The Southern Dales such as Airedale are famed for their honey coloured limestone scenery, and the many waterfalls, rivers and valleys. Walks in the area tend to be less strenuous than those in (say) the Lake District, due to the lower hills. The countrside is rolling rather than craggy. Springy green turf broken up by limestone "pavements" and drystone walls are the order of the day.

Malham Cove, seen in the photo above is a typical example of the limestone scenery of this area. The Cove was once a great waterfall, though the water now flows underground. The top of the cove is limestone pavement. This is a bare area of rock, with deep cracks caused by erosion. These fissures provide shelter for many rare and unique plants.

Without doubt, the classic walk in this area is a circular route, taking in the narrow gorge (and waterfall) of Goredale Scar, the lake at Malham Tarn and the Cove itself. This route also takes in a "dry valley" - another unique feature of the limestone landscape. A dry valley is caused when a rivers drops through the rock, and flows underground. Above ground the route of the river bed remains visible, but there is no water flowing.

Malham is a true "honeypot" for tourists, and is always busy with walkers (and kids on GCSE Geography field trips). There are two pubs, both selling a range of fine ales. There is also a teashop.

Osmotherly and the Western Moors

The North Yorkshire Moors lie to the east of Yorkshire. They are a wide expanse of heather, broken up by narrow winding roads and isolated country villages. This is big skies country, with a real sense of space. The contrast between the moors themselves, and the fertile landscape surrounding them is starkly illustrated when one walks along the escarpments that mark the edge of the moors.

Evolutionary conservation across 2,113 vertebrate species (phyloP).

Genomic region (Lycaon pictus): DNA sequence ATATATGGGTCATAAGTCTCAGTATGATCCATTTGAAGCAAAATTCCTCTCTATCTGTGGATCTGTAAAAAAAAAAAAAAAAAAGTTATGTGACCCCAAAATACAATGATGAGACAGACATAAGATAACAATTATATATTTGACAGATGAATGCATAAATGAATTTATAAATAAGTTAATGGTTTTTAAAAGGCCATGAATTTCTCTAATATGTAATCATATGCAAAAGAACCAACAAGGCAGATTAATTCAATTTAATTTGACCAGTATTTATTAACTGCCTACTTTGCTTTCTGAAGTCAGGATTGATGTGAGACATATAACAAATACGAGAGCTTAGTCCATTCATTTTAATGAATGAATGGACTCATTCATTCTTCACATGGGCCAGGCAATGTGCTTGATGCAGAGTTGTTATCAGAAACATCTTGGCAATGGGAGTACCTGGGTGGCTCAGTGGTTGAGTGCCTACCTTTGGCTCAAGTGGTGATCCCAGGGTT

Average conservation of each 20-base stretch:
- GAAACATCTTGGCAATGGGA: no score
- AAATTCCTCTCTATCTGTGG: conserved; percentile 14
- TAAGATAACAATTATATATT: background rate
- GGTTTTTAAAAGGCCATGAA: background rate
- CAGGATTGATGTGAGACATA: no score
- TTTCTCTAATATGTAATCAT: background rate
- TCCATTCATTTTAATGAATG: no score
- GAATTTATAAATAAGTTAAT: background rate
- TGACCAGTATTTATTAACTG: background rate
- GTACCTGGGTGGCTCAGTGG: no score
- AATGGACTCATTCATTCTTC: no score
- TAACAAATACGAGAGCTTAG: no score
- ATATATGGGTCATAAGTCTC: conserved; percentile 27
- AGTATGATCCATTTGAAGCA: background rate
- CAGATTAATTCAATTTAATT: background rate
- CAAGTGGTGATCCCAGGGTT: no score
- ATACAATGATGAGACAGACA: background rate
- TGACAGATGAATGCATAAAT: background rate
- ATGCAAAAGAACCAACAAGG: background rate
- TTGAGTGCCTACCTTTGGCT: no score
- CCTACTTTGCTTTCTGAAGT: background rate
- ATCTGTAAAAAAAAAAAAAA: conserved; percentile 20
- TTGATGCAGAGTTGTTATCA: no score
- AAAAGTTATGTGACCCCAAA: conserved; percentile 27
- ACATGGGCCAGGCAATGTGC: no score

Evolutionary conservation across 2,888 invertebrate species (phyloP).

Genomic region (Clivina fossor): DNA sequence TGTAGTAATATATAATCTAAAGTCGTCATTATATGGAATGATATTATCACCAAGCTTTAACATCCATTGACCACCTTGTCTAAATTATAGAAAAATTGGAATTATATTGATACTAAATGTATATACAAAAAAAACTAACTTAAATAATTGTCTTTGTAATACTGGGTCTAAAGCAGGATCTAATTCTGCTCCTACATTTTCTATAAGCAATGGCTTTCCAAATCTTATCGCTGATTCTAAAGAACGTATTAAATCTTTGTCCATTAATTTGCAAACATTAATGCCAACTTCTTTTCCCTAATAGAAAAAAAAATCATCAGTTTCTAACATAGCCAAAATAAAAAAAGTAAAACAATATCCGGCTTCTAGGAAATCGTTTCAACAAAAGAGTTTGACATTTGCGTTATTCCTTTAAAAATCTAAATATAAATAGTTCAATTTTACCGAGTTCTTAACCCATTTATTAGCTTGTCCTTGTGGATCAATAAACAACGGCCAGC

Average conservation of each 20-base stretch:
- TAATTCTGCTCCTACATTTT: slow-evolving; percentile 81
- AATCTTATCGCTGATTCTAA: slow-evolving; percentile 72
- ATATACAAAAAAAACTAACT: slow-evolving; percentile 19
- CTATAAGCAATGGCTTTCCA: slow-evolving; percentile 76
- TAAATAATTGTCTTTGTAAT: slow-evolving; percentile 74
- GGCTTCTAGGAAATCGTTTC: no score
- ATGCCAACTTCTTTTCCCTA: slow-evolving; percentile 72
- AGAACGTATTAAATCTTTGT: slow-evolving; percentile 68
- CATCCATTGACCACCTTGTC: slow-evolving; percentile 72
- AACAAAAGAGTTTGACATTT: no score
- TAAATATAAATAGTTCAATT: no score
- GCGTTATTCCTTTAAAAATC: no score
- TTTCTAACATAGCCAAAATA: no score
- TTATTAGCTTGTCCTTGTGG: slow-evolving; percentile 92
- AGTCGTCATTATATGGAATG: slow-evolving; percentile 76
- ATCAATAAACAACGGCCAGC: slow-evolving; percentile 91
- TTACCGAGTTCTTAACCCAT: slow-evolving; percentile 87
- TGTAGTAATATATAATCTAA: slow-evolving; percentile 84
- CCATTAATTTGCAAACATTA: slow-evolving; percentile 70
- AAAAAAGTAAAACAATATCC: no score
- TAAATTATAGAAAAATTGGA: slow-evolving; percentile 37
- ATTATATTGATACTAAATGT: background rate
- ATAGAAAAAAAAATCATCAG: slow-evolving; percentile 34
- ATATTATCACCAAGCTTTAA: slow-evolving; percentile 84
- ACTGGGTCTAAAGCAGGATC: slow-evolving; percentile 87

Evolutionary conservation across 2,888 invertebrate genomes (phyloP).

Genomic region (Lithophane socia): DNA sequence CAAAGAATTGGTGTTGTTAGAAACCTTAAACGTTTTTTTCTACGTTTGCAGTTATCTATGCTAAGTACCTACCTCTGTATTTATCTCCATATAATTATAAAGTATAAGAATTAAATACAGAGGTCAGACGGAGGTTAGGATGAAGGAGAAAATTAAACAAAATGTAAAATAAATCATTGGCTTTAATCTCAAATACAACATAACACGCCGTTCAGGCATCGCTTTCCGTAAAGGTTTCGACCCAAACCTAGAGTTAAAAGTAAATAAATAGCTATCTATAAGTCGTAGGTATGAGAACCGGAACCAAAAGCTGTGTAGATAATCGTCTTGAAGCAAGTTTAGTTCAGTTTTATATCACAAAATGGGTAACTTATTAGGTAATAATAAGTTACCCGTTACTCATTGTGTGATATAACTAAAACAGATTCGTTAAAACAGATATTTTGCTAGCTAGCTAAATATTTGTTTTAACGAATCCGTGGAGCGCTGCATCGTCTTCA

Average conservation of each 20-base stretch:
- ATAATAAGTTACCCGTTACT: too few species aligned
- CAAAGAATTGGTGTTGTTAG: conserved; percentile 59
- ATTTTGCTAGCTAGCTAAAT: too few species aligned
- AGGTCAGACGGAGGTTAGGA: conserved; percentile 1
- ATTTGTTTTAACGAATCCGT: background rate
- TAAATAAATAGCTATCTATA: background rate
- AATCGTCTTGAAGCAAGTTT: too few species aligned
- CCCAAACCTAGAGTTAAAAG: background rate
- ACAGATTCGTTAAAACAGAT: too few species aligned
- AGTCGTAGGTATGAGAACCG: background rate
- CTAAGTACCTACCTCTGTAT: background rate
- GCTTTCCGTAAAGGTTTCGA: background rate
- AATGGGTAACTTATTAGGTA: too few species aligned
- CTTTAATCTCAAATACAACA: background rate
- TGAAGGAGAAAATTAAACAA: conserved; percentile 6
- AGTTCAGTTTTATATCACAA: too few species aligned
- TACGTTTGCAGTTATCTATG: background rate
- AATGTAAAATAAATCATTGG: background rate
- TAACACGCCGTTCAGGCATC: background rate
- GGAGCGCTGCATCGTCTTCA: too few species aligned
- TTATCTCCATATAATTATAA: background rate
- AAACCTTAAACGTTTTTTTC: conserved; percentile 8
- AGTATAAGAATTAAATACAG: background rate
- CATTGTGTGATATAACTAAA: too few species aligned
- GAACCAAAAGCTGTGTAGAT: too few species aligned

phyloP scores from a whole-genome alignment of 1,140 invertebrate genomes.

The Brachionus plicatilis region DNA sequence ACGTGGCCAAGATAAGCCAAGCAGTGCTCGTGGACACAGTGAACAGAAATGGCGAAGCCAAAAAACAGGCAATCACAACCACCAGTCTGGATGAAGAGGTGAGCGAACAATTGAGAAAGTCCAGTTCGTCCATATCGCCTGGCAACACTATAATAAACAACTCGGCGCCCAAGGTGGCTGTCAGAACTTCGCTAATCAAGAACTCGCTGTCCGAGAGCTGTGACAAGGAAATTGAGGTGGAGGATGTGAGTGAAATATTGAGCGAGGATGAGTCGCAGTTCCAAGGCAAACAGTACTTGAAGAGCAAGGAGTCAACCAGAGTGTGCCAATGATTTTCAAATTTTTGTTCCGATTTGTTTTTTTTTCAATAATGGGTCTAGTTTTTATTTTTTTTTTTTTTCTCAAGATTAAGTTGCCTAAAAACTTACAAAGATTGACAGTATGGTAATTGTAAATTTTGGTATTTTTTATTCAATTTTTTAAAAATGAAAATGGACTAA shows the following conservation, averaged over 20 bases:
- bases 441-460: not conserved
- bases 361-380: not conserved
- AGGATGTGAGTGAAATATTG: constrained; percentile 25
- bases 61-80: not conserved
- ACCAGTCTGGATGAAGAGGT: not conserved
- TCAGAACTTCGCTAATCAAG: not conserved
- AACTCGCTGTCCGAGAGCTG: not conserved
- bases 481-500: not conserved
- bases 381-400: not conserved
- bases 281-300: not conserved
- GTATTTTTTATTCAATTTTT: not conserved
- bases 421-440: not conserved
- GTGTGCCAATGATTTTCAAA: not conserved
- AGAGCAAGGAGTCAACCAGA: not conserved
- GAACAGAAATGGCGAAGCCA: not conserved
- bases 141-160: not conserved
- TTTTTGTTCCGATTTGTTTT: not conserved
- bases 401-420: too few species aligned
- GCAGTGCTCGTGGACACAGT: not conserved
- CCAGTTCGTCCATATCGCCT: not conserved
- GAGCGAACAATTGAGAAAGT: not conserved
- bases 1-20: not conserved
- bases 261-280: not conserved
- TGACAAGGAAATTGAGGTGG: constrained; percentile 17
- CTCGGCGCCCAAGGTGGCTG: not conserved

The contrast is greatest in the Hills above Osmotherly. The Moors rise up seemingly vertically from the flat plane of the Vale of Mowbray. To one side is heather, to the other a fertile agricultural scene. Osmotherly itself is famed for being the starting point for the Lyke Wake Walk. This is a 42 mile epic that crosses all the high points of the moors on a west-east crossing of the region. The walk is a challeng hike, and must be completed in 24 hours in order to gain the title "Dirger".

Daywalks noramlly start from Osmotherly. The village is well used to receiving walkers, and has two pubs, a tea-shop and a chippy. The village is also home to the best public toilets in Britain! Honestly, they've won the award for the past 5 years running!

Eskdale & The Cleveland Coast

Eskdale lies to the east of the North Yorkshire Moors. The valley is the main feature that cuts through this area of Yorkshire. The moors themselves are a wide expanse of heather, broken up by narrow winding roads. Isolated country villages such as Goathland (better known as Aidensfield in YTV’s Heartbeat) and Grosmont, home to the NYM steam railway, lie in the dale. This is "big skies country", with a real sense of space.

The moors abut the coast, and clifftop walks are a possibilty. The combination of moor, sea and cliff makes the Cleveland coast an impressive destination. The name Cleveland is old Norse, and means the Land of Cliffs. Landmarks such as Whitby Abbey, or the many stone crosses on the moors add interest to any hike. Whitby is the point where the Esk enters the sea.

The walking here is usually more sedate than in area such as the Lake District, as there are no major hills. However, steep sections and rough terrain may still be encountered.